Successfully Treating Convulsions Beyond Anticonvulsant Therapy

Nov 11 2022 | Medicover Hospitals |

An 11-month-old female baby presented with recurrent afebrile convulsions since 9 months of age. Clinical history revealed that the patient born to a non- consanguineous couple was undergoing treatment for the same at an outside hospital and was on anticonvulsant treatment for 2 months without being investigated for the cause. Despite undergoing treatment with anticonvulsants, the patient suffered from recurrent episodes of convulsions. On examination, the development of the baby was found to be normal, with no dysmorphic features, nor systemic disturbances found.

Convulsions are a condition in which the muscles contract and relax quickly, which causes uncontrolled shaking of the body that lasts for a few seconds to minutes. Convulsions are caused due to head injury, genetic defects, infections like meningitis, and certain drugs that cause convulsions. Congenital hyperinsulinism is caused by genetic mutations that result in inappropriate and excess insulin secretions from the beta cells of the pancreas that cause low plasma sugar(hypoglycemia) or low blood sugar. We present our case report on treating convulsions beyond anticonvulsant therapy.

Case Report:

The patient was admitted for a complaint of recurrent afebrile convulsions and appropriate investigations were advised. Blood investigations showed decreased blood sugar and high levels of serum ammonia with other parameters being within normal limits. Radiological investigations (CT brain) showed no abnormalities. A hormonal study of serum showed increased levels of insulin and elevated C-peptide levels.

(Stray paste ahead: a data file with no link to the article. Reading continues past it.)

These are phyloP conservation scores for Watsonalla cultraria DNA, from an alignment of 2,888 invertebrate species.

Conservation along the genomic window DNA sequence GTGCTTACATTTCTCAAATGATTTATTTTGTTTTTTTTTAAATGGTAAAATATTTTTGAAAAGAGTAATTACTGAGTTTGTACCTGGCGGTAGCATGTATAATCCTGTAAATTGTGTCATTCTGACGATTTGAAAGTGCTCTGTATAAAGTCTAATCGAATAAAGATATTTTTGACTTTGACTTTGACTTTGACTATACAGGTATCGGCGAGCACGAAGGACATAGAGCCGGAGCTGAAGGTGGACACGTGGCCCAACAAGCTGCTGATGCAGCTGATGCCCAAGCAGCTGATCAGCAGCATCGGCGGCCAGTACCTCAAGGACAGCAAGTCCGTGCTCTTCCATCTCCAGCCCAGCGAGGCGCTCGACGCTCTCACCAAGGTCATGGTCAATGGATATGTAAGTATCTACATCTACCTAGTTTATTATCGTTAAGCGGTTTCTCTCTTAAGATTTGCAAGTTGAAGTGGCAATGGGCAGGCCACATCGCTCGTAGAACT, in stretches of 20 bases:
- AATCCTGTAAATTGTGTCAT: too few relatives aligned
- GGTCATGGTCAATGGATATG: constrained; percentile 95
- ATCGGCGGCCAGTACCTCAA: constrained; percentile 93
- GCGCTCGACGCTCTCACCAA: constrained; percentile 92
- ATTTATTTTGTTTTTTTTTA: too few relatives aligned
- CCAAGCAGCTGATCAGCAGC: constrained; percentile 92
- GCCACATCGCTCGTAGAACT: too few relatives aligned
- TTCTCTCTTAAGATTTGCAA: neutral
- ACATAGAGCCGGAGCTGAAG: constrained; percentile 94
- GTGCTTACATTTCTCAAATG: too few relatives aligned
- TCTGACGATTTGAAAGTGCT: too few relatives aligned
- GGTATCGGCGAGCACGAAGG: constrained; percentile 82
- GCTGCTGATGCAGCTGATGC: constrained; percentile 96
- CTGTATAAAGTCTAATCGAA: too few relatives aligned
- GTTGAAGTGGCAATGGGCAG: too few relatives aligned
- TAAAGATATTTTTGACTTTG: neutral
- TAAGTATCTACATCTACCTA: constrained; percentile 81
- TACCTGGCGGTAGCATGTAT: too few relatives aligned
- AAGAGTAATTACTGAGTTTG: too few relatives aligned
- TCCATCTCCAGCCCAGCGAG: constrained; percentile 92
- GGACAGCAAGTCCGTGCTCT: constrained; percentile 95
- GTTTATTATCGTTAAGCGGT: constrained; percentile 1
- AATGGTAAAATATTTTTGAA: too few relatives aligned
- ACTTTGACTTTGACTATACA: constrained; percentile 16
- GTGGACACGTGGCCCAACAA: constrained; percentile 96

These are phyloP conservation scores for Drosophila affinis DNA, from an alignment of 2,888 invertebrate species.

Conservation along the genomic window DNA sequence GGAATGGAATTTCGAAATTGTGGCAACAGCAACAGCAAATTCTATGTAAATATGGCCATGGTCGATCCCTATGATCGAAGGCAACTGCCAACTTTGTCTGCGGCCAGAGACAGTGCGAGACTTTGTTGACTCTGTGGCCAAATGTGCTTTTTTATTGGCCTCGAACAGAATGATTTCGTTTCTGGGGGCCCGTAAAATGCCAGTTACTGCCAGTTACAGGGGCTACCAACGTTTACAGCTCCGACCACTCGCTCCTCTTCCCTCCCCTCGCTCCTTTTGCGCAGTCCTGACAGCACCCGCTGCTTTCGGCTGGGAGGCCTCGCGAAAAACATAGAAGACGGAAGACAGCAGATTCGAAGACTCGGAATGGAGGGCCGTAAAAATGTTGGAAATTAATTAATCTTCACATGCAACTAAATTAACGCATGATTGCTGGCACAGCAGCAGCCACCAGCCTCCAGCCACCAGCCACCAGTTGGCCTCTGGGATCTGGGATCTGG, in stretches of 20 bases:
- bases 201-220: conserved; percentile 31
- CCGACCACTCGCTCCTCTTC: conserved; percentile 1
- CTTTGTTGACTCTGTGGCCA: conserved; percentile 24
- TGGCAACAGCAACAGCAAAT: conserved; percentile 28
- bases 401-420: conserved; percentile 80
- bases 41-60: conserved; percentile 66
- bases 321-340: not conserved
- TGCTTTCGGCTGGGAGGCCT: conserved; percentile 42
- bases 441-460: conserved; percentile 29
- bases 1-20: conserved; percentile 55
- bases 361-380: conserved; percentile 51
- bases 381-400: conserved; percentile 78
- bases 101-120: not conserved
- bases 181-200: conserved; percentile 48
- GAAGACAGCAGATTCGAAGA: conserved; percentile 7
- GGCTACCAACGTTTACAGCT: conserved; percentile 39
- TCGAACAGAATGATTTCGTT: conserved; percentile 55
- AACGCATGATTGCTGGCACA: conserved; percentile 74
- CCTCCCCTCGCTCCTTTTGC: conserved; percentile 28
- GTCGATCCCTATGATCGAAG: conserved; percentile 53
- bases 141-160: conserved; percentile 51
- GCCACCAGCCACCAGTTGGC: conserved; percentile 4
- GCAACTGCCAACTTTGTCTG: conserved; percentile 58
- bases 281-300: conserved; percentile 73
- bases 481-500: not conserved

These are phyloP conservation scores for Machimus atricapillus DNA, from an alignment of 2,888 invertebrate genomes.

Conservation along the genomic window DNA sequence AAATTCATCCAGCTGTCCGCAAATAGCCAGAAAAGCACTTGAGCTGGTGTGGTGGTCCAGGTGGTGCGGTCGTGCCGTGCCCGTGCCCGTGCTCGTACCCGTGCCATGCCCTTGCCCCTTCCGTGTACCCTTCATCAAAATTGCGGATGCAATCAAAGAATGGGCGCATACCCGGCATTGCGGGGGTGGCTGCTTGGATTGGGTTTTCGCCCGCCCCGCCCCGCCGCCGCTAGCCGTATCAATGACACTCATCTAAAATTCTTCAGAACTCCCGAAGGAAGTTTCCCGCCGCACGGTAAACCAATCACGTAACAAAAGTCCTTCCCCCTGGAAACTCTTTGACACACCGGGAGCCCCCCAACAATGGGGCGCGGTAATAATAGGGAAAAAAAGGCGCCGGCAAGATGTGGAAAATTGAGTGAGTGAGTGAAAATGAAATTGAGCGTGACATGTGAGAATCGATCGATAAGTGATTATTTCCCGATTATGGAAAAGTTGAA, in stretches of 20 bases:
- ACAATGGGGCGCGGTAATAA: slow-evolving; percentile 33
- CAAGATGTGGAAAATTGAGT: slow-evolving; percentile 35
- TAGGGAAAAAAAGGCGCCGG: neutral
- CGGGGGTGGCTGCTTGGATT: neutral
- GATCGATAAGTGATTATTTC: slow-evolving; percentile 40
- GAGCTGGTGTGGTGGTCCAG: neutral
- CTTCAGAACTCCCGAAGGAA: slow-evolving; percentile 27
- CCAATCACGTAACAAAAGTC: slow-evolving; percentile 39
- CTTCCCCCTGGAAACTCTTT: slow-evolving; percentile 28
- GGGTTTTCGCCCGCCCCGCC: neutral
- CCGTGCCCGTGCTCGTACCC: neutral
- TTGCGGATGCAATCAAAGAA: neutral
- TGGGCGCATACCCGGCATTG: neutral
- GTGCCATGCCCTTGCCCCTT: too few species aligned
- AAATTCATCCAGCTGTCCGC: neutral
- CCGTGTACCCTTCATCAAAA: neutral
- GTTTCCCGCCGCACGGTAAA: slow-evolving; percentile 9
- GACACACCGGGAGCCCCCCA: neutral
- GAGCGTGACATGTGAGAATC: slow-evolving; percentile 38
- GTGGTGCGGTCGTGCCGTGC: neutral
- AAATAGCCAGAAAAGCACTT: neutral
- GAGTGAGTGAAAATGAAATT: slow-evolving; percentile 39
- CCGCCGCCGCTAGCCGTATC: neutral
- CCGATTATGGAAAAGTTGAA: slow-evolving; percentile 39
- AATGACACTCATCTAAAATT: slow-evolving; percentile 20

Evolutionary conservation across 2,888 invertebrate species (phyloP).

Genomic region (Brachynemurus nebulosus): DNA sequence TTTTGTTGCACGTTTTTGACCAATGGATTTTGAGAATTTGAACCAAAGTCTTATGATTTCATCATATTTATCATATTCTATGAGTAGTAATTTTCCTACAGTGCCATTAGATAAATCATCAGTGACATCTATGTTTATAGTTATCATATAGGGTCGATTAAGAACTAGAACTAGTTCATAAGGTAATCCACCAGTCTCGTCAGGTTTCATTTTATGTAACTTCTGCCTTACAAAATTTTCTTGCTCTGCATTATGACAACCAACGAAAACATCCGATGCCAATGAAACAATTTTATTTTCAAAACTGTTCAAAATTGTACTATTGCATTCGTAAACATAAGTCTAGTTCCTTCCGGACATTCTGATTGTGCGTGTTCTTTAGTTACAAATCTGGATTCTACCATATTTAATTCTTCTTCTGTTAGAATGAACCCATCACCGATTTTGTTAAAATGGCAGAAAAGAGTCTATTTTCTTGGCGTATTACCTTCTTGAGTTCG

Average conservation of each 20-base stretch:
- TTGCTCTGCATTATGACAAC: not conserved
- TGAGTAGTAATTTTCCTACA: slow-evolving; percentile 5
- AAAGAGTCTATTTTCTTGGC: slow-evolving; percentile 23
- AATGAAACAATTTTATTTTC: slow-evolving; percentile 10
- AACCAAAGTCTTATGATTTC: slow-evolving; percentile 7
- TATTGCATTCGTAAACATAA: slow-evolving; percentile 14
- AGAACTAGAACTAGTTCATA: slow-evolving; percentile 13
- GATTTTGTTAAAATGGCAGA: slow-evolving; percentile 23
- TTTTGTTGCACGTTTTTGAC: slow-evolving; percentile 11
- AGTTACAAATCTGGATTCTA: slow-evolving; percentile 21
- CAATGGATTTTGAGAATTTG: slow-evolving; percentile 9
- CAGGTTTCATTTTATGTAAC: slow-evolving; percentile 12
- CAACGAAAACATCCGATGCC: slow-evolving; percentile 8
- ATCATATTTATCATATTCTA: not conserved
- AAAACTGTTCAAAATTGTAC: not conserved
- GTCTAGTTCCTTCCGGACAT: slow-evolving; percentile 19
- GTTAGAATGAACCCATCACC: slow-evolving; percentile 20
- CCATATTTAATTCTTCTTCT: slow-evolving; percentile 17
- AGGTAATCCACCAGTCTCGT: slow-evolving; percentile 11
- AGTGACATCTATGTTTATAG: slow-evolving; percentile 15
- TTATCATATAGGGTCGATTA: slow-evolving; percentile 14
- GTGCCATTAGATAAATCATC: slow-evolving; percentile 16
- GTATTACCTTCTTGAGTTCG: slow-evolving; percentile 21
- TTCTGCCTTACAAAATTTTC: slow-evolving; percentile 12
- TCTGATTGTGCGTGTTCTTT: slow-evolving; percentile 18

Based on the reports, the patient was diagnosed to be suffering from congenital hyperinsulinism (hyperam-monemia and hyperins-ulinism). The patient was hence admitted for management of congenital hyperinsulinism (hyperammonemia and hyperinsulinism). The course of treatment followed included frequent glucose feeds and diazoxide administration. The entire course of treatment for 5 days was uneventful. On review, the growth of the baby was found to be good with no further episodes of convulsions post-discharge.


The use of anticonvulsants without investigating the cause of convulsions shows no results. The cause of it should be investigated and treated accordingly. Analyzing the cause of convulsions both hypoglycemia and estimating the blood sugar levels, plays a significant role in planning the care appropriately. The first line of intervention in such cases of hyperinsulinism-induced convulsions includes treatment with frequent glucose feeds and drugs, such as diazoxide, somatostatin analogs, and nifedipine.

Hyperinsulinism with hyperplasia of the pancreas showing no response to drugs/medical management should be further investigated with investigations like PET dopa scan to know the extent of pancreatic involvement and choose a treatment pathway accordingly. Hyperinsulinism with hyperplasia of the pancreas showing no response to drugs will require surgical intervention, such as partial/full pancreatectomy depending on the involvement of the pancreas.


Dr Garuda Rama

Dr Garuda Rama

Consultant Pediatrician

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